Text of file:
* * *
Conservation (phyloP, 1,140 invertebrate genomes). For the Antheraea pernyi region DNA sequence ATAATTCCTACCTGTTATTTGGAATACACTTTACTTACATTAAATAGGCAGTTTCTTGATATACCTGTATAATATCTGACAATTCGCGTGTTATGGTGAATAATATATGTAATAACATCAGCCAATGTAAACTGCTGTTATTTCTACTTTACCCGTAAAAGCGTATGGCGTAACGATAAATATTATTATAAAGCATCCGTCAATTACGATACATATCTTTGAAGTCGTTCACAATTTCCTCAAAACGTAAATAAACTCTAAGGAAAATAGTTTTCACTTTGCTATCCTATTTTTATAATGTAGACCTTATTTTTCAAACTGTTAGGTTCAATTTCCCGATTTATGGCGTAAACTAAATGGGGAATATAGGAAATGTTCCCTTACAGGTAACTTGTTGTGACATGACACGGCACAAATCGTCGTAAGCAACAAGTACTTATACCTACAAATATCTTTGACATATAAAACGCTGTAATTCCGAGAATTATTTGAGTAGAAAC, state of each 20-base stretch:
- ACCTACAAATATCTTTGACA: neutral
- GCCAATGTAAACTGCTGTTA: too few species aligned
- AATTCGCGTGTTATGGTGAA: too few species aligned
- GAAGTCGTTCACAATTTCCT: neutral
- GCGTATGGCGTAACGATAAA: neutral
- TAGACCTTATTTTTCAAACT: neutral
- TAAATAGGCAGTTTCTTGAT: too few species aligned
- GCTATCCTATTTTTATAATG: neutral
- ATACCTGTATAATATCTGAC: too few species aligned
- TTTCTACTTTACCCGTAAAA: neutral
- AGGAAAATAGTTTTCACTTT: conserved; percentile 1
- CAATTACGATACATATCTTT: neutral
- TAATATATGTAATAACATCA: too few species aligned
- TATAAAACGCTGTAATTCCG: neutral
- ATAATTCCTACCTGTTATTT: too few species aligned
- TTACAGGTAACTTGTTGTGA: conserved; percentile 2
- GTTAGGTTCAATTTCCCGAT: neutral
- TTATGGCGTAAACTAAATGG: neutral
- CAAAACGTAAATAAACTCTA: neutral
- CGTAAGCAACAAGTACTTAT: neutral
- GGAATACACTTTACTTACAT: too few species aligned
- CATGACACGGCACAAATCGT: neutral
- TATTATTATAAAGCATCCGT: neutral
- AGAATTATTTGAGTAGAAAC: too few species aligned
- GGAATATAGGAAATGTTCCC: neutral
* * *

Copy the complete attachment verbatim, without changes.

Conservation (phyloP, 1,140 invertebrate genomes). For the Antheraea pernyi region DNA sequence ATAATTCCTACCTGTTATTTGGAATACACTTTACTTACATTAAATAGGCAGTTTCTTGATATACCTGTATAATATCTGACAATTCGCGTGTTATGGTGAATAATATATGTAATAACATCAGCCAATGTAAACTGCTGTTATTTCTACTTTACCCGTAAAAGCGTATGGCGTAACGATAAATATTATTATAAAGCATCCGTCAATTACGATACATATCTTTGAAGTCGTTCACAATTTCCTCAAAACGTAAATAAACTCTAAGGAAAATAGTTTTCACTTTGCTATCCTATTTTTATAATGTAGACCTTATTTTTCAAACTGTTAGGTTCAATTTCCCGATTTATGGCGTAAACTAAATGGGGAATATAGGAAATGTTCCCTTACAGGTAACTTGTTGTGACATGACACGGCACAAATCGTCGTAAGCAACAAGTACTTATACCTACAAATATCTTTGACATATAAAACGCTGTAATTCCGAGAATTATTTGAGTAGAAAC, state of each 20-base stretch:
- ACCTACAAATATCTTTGACA: neutral
- GCCAATGTAAACTGCTGTTA: too few species aligned
- AATTCGCGTGTTATGGTGAA: too few species aligned
- GAAGTCGTTCACAATTTCCT: neutral
- GCGTATGGCGTAACGATAAA: neutral
- TAGACCTTATTTTTCAAACT: neutral
- TAAATAGGCAGTTTCTTGAT: too few species aligned
- GCTATCCTATTTTTATAATG: neutral
- ATACCTGTATAATATCTGAC: too few species aligned
- TTTCTACTTTACCCGTAAAA: neutral
- AGGAAAATAGTTTTCACTTT: conserved; percentile 1
- CAATTACGATACATATCTTT: neutral
- TAATATATGTAATAACATCA: too few species aligned
- TATAAAACGCTGTAATTCCG: neutral
- ATAATTCCTACCTGTTATTT: too few species aligned
- TTACAGGTAACTTGTTGTGA: conserved; percentile 2
- GTTAGGTTCAATTTCCCGAT: neutral
- TTATGGCGTAAACTAAATGG: neutral
- CAAAACGTAAATAAACTCTA: neutral
- CGTAAGCAACAAGTACTTAT: neutral
- GGAATACACTTTACTTACAT: too few species aligned
- CATGACACGGCACAAATCGT: neutral
- TATTATTATAAAGCATCCGT: neutral
- AGAATTATTTGAGTAGAAAC: too few species aligned
- GGAATATAGGAAATGTTCCC: neutral